Women's Army Corps: History & Definition

Instructor: Cirrelia Thaxton

Cirrelia is an educator who has taught K-12 and has a doctorate in education.

Discover the contributions of the Women's Army Corps in U.S. military history and observe the accomplishments of these women who served their country proudly. Afterwards, take a short quiz to see what you have learned!

WAACs In the Beginning

On May 14, 1942, the U.S. Congress established the Women's Army Auxiliary Corps (WAAC), which had no military status but was assigned to work with the Army. Supplied with special training, food, shelter, uniforms, medical care, and pay, women in WAAC (or WAACs) could volunteer in the Army, but they could not command men. WAACs in charge, such as the first Director, Oveta Culp Hobby, received less pay than their male counterparts. WAACS, who went overseas, had less protection than regular Army soldiers who received greater pay, government-sponsored life insurance, veterans' medical coverage, and death benefits. The main purpose for WAAC was to train women auxiliaries for noncombatant military work so that male soldiers would be freed for combat in the event of war. And WAACs felt that their men would come home sooner due to their auxiliary services.

Definition and Duties of the Women's Army Corps

After much commotion over the seemingly unfair status of WAACs compared to the men, President Franklin D. Roosevelt (FDR) signed the bill to appoint females into the U.S. Army on July 3, 1943. With the stroke of his pen, FDR had discontinued WAAC and established the Women's Army Corps (WAC). Being the first females to serve as Army soldiers among males, the women in WAC or the WACs took their rightful places, having both protection and distinction. During the WAAC to WAC conversion period, female soldiers were promoted to their next ranks, unless they had chosen to return to civilian status. For instance, Director Hobby stayed on to achieve the rank of colonel and faithfully led the WAC.

At first, many of the WACs' duties involved mainly office work. Then, many WACs were placed on assignment with the Air Force to command listening posts that monitored U.S. borders. Forty percent of these WACs had traditional jobs, such as typing and filing; while others took on jobs that required specialized skills and training, such as meteorology, crystallography, photography, metallurgy, radio operation, and control tower operation.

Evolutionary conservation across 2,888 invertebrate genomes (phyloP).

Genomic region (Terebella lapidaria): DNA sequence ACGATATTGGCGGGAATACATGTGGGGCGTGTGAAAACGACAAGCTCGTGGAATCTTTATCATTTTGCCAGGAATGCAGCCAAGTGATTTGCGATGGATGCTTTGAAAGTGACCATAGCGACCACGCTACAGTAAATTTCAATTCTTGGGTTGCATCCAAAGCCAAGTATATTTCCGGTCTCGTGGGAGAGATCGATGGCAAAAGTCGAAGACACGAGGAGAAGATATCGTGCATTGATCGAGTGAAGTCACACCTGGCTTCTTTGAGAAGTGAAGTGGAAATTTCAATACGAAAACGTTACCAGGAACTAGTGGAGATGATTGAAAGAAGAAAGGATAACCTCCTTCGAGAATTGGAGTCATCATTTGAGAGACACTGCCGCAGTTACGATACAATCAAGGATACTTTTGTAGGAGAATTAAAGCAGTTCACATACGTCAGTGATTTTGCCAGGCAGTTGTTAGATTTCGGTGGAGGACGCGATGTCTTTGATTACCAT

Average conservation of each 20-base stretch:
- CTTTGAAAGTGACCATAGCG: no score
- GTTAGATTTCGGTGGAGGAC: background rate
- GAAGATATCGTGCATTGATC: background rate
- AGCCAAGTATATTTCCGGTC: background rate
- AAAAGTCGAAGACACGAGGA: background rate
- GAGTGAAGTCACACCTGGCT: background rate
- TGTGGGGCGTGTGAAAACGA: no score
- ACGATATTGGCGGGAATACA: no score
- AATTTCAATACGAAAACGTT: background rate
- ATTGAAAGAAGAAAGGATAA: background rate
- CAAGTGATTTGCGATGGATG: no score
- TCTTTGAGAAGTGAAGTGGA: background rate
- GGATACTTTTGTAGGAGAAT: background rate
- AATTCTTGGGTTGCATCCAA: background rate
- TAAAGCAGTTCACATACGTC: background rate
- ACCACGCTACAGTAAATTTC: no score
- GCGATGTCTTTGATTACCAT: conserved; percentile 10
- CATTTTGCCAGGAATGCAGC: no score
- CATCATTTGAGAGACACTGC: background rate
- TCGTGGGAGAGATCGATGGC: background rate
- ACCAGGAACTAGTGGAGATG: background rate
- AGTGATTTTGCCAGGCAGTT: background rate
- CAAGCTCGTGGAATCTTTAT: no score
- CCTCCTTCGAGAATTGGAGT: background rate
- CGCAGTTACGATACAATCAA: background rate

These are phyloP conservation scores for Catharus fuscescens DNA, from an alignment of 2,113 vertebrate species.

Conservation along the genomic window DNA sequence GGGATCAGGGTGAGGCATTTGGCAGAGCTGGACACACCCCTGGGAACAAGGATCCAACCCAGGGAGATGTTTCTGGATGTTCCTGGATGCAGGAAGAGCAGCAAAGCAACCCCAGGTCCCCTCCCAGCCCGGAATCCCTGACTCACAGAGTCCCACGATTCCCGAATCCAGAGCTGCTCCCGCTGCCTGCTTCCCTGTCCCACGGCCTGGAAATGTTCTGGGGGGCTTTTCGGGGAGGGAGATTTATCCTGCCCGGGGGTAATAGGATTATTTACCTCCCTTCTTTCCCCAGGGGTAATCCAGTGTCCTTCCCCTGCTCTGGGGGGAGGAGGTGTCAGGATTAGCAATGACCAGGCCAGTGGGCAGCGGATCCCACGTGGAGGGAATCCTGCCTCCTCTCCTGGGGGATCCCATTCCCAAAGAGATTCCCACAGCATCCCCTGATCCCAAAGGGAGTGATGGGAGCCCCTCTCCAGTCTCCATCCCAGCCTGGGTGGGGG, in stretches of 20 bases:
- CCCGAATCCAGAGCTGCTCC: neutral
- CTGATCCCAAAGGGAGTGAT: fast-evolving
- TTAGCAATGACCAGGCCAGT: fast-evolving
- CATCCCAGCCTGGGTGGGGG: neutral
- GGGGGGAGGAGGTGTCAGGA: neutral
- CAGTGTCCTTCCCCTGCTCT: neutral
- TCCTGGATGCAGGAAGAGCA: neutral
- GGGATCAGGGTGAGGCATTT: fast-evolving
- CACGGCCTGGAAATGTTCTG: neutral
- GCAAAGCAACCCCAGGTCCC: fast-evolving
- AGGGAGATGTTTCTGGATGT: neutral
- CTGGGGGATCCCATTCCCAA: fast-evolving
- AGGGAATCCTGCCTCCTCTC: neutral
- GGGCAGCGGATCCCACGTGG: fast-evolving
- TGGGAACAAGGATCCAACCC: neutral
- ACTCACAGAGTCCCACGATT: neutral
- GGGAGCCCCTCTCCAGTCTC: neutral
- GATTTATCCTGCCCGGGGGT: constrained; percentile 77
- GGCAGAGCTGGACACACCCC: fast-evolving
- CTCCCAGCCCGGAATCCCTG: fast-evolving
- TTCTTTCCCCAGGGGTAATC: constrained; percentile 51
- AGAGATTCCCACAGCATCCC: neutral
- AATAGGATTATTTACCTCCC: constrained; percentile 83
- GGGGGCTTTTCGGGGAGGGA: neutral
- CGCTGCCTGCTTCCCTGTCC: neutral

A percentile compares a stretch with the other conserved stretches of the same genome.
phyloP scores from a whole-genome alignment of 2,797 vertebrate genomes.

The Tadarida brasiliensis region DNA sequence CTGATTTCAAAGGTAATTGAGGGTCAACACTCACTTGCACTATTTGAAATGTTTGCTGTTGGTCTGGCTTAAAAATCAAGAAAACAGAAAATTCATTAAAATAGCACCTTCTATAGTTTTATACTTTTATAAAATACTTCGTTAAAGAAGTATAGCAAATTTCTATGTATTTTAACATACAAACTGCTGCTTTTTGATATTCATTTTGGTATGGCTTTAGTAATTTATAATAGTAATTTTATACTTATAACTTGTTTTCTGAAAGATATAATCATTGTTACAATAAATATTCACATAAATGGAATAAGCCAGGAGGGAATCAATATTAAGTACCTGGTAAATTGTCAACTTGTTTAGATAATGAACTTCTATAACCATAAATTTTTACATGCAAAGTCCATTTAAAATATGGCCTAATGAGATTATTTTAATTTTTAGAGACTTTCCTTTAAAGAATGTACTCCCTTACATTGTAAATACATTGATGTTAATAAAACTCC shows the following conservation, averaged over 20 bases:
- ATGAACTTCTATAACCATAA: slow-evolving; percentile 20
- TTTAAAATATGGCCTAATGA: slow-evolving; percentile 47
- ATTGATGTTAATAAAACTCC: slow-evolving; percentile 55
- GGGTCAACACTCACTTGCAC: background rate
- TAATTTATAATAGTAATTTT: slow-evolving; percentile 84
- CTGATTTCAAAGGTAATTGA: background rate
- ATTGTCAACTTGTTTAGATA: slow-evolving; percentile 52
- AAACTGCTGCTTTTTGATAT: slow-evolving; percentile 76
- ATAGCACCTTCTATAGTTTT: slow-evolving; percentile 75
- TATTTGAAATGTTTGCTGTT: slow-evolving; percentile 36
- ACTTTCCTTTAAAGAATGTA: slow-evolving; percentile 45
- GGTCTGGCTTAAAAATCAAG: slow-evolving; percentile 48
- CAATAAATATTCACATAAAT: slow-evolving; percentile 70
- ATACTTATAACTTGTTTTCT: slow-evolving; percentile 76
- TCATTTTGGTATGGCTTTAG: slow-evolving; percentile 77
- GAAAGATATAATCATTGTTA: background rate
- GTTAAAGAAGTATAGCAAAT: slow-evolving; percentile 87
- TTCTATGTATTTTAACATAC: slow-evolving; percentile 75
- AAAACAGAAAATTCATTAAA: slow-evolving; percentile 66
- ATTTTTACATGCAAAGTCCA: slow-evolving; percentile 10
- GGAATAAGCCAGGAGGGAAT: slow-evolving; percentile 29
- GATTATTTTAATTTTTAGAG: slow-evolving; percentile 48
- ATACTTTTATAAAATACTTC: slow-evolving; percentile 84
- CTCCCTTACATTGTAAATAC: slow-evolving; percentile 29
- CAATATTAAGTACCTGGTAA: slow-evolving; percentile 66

A WAC on Duty

Wartime Efforts

In 1943, WACs served in the U.S. Army during the Second World War along with the Army Nurse Corps. WAC platoons were stationed in India, Italy, Egypt, and Australia. Approximately, 150,000 WACs, holding the positions of dieticians and communications specialists, helped with the WWII effort. Next, with the start of the Korean War in 1950, WACs were needed in Japan and Okinawa. Most of the WACs provided support but did not go into battle zones. A few, however, were sent to give administrative support in Seoul and Pusan, Korea where the men were fighting. By the time of the Vietnam War in 1962, female officers were stationed closer to battlegrounds within range of Saigon. These brave women remained at the army headquarters until the troops were withdrawing from the territory in October 1972. By the war's end, WACs, officers, and enlisted soldiers, were working side by side in Saigon.

WAC Status, Expansion, and Discontinuance

Since its initiation by FDR in 1943, WAC did not recognize the status of the women compared to the men, who had regular status and an Organized Reserve Corps. Then, with the passage of the Women's Armed Services Integration Act of June 1948, women attained an enduring place in U.S. military history. Because of this legislation, the WAC became a permanent part of the Regular Army. Acknowledging the vital role that WACs had played in wartime efforts, the Army showed its appreciation. In fact, by 1967, an act of Congress gave WACs the opportunity to achieve the rank of general.

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